Another, Tim Jones tweeted: “Nice to see that the ‘life insurance review team’ nuisance calls have started up again. Not having a sales call in so long it was good to hear the silence before the pitch kicked in. Ah the good old days of blocking random numbers returns.”
On Thursday, the consumer watchdog Which? warned that the ending of lockdown could see people start to be ‘flooded’ with nuisance calls as centres opened up again.
Natalie Hitchins, Head of Home Products and Services at Which?, said: “Nuisance calls can have a huge emotional impact for the people who are plagued by them everyday and to make matters worse many of the cold calls reported to Which? often turn out to be scams.
“As workplaces reopen and restrictions ease, cold colds may come flooding in again. We’d advise consumers to continue reporting nuisance calls and texts to the Information Commissioner, so that they can take enforcement action against those companies who flout the law.”
Meanwhile, the ICO figures showed that nuisance texts only dropped by less than a third, 29 per cent, between February and April.
The ICO said that during lockdown it had detected a rise in text message scams ‘preying on people’s fears’ during the pandemic.
A spokesman for the ICO said: “We’re also aware of a growing number of organisations using the public health emergency opportunistically to set up scams and contact vulnerable people using nuisance calls, unsolicited emails, and spam texts.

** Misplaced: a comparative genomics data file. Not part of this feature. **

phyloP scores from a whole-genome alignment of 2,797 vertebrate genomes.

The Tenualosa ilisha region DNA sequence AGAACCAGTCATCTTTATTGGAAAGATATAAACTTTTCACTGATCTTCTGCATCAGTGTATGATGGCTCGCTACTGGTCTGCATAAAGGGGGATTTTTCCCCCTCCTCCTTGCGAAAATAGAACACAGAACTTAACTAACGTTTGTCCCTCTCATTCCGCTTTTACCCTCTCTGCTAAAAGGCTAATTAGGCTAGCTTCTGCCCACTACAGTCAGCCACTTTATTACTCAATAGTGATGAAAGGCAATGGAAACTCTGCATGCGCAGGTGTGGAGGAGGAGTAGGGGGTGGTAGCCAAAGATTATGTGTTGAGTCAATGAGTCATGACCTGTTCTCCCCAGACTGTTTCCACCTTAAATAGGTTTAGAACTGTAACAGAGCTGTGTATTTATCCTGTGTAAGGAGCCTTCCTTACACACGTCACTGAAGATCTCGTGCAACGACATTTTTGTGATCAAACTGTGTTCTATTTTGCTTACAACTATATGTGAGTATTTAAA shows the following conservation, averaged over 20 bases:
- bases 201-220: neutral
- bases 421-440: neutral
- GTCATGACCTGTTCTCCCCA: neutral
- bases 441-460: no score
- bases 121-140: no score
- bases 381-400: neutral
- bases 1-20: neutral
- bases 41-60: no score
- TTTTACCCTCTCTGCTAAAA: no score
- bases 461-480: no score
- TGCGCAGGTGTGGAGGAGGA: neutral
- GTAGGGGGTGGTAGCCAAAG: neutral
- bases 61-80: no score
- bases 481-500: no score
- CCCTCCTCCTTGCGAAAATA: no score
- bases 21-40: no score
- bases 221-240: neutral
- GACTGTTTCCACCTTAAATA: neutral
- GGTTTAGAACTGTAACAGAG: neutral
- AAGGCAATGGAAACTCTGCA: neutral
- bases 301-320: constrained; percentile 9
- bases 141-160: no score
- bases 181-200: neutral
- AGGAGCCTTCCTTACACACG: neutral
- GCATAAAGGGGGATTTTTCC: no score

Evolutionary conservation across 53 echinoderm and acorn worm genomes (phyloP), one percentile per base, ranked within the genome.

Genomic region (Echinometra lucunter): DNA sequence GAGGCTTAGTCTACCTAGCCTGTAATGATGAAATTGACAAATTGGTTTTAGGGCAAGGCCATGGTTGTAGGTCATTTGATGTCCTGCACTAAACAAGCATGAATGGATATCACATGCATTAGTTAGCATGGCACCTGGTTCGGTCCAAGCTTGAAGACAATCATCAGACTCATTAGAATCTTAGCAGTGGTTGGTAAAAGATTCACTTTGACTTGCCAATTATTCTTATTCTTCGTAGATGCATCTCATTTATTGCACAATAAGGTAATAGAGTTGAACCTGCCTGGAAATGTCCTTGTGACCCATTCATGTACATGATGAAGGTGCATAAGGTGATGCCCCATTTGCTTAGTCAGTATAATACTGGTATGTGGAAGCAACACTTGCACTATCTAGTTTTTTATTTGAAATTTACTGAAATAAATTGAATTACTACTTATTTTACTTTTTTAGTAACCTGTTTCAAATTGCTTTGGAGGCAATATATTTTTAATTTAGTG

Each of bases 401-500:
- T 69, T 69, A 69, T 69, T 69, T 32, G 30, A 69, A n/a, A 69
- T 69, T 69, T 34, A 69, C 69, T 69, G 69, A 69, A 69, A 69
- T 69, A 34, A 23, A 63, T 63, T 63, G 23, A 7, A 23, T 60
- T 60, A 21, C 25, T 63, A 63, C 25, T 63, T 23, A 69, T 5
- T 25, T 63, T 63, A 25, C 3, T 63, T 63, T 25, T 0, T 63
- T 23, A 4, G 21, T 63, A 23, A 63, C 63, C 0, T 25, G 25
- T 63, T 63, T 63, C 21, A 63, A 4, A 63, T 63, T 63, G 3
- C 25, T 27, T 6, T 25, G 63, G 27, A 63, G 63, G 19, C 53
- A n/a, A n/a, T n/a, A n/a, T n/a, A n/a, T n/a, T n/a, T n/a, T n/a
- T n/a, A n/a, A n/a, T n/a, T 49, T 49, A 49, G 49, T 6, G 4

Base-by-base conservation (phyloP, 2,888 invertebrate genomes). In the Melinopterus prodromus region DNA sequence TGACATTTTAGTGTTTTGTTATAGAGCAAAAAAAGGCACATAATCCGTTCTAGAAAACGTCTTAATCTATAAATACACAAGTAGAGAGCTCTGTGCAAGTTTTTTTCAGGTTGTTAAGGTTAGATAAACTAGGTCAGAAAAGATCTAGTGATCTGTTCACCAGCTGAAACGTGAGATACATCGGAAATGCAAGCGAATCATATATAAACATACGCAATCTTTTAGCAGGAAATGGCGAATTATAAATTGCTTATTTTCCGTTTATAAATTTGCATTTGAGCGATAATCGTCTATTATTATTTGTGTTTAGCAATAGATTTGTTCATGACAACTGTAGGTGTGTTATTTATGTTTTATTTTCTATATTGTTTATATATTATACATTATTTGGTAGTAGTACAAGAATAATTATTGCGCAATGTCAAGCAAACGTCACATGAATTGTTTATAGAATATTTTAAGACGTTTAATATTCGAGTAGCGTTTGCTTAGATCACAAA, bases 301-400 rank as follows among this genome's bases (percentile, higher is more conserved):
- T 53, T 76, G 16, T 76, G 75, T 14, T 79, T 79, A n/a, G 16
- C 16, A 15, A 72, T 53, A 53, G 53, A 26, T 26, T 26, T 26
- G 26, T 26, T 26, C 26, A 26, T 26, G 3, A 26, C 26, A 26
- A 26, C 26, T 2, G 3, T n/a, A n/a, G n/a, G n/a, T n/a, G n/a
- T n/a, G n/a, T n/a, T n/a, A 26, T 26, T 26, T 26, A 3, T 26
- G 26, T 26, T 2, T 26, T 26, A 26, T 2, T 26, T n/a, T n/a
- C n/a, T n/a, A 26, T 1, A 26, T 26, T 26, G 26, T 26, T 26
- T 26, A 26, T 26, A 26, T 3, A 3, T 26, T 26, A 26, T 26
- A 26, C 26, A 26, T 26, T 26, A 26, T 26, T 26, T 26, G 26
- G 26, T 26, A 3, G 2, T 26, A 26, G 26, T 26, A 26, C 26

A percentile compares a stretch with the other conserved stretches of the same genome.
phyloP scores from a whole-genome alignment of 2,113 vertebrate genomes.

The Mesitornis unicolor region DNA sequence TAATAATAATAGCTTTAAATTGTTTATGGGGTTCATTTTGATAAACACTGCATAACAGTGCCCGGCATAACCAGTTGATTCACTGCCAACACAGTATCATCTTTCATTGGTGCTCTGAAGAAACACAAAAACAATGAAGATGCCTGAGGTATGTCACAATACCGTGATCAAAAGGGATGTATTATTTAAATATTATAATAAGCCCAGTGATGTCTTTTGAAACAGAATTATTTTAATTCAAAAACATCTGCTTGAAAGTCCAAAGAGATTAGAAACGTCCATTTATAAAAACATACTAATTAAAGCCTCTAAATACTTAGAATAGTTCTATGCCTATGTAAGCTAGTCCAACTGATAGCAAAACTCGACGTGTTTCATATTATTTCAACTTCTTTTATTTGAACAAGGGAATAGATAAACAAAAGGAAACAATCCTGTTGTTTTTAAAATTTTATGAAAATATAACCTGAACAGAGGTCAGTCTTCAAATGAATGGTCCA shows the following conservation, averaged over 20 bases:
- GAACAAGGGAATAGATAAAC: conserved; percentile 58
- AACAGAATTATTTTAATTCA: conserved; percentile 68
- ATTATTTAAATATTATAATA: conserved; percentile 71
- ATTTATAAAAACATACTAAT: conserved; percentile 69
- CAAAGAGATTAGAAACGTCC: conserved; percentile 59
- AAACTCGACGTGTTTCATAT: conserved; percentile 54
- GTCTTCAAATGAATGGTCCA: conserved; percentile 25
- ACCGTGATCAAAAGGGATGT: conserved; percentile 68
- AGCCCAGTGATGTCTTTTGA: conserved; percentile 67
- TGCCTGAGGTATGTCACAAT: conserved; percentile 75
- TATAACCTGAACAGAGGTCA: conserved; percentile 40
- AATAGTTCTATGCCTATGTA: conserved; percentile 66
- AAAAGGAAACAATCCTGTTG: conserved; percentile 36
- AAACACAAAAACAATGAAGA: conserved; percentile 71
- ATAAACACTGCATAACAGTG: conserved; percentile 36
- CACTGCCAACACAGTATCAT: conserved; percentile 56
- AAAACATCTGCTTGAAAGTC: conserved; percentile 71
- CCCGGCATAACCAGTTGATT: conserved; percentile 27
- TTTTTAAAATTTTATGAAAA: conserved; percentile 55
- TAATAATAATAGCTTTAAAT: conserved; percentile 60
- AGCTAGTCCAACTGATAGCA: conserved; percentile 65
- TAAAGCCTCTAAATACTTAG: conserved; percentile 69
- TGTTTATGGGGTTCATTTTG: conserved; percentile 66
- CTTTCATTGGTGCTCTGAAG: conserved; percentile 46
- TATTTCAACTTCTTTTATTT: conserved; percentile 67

“In recent weeks we’ve seen an increase in complaints about nuisance marketing clearly aimed at preying on people’s fears and we are prioritising such cases.”
Earlier this week, the Chartered Trading Standards Institute (CTSI) warned people are already being targeted by text scams pretending to be from the NHS contact-tracing app.
The app is currently being trialled on the Isle of Wight ahead of being rolled out to the rest of the country.
The CTSI said it had uncovered phishing operations sending people bogus texts that told them they needed to contact someone who has tested positive for Covid-19. A link would then take them to a sham site where they would be asked to enter personal details, which can be used by scammers in identity theft crimes.